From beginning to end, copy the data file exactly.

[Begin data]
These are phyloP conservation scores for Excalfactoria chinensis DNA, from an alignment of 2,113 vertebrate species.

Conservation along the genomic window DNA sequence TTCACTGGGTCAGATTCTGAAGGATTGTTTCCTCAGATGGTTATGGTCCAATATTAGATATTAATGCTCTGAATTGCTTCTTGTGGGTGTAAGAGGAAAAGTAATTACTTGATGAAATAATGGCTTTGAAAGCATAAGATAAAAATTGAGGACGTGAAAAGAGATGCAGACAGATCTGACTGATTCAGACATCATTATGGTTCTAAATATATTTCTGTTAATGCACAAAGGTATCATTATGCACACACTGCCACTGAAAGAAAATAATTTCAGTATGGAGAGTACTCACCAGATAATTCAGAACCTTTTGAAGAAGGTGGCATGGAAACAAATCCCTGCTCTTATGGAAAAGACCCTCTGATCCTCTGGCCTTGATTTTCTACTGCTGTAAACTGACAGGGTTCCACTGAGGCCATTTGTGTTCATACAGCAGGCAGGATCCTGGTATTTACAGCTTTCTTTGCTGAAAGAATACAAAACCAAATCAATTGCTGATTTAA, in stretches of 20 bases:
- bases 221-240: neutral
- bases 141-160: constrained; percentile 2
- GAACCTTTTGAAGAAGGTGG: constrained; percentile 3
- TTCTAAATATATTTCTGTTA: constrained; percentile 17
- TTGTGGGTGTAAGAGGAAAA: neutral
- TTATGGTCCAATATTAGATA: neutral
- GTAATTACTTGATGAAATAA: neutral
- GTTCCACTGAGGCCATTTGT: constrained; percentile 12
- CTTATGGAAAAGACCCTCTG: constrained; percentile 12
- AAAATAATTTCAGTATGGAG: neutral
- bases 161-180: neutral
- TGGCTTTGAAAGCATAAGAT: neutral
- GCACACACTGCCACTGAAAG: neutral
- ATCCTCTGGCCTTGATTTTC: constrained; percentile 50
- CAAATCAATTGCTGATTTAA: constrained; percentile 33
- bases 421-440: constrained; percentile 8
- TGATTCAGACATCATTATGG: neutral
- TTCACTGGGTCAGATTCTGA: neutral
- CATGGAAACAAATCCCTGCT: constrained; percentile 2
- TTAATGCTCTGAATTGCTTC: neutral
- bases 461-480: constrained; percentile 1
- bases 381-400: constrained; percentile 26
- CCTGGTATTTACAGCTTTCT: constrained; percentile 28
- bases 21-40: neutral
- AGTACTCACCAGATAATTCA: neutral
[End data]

These are phyloP conservation scores for Excalfactoria chinensis DNA, from an alignment of 2,113 vertebrate species.

Conservation along the genomic window DNA sequence TTCACTGGGTCAGATTCTGAAGGATTGTTTCCTCAGATGGTTATGGTCCAATATTAGATATTAATGCTCTGAATTGCTTCTTGTGGGTGTAAGAGGAAAAGTAATTACTTGATGAAATAATGGCTTTGAAAGCATAAGATAAAAATTGAGGACGTGAAAAGAGATGCAGACAGATCTGACTGATTCAGACATCATTATGGTTCTAAATATATTTCTGTTAATGCACAAAGGTATCATTATGCACACACTGCCACTGAAAGAAAATAATTTCAGTATGGAGAGTACTCACCAGATAATTCAGAACCTTTTGAAGAAGGTGGCATGGAAACAAATCCCTGCTCTTATGGAAAAGACCCTCTGATCCTCTGGCCTTGATTTTCTACTGCTGTAAACTGACAGGGTTCCACTGAGGCCATTTGTGTTCATACAGCAGGCAGGATCCTGGTATTTACAGCTTTCTTTGCTGAAAGAATACAAAACCAAATCAATTGCTGATTTAA, in stretches of 20 bases:
- bases 221-240: neutral
- bases 141-160: constrained; percentile 2
- GAACCTTTTGAAGAAGGTGG: constrained; percentile 3
- TTCTAAATATATTTCTGTTA: constrained; percentile 17
- TTGTGGGTGTAAGAGGAAAA: neutral
- TTATGGTCCAATATTAGATA: neutral
- GTAATTACTTGATGAAATAA: neutral
- GTTCCACTGAGGCCATTTGT: constrained; percentile 12
- CTTATGGAAAAGACCCTCTG: constrained; percentile 12
- AAAATAATTTCAGTATGGAG: neutral
- bases 161-180: neutral
- TGGCTTTGAAAGCATAAGAT: neutral
- GCACACACTGCCACTGAAAG: neutral
- ATCCTCTGGCCTTGATTTTC: constrained; percentile 50
- CAAATCAATTGCTGATTTAA: constrained; percentile 33
- bases 421-440: constrained; percentile 8
- TGATTCAGACATCATTATGG: neutral
- TTCACTGGGTCAGATTCTGA: neutral
- CATGGAAACAAATCCCTGCT: constrained; percentile 2
- TTAATGCTCTGAATTGCTTC: neutral
- bases 461-480: constrained; percentile 1
- bases 381-400: constrained; percentile 26
- CCTGGTATTTACAGCTTTCT: constrained; percentile 28
- bases 21-40: neutral
- AGTACTCACCAGATAATTCA: neutral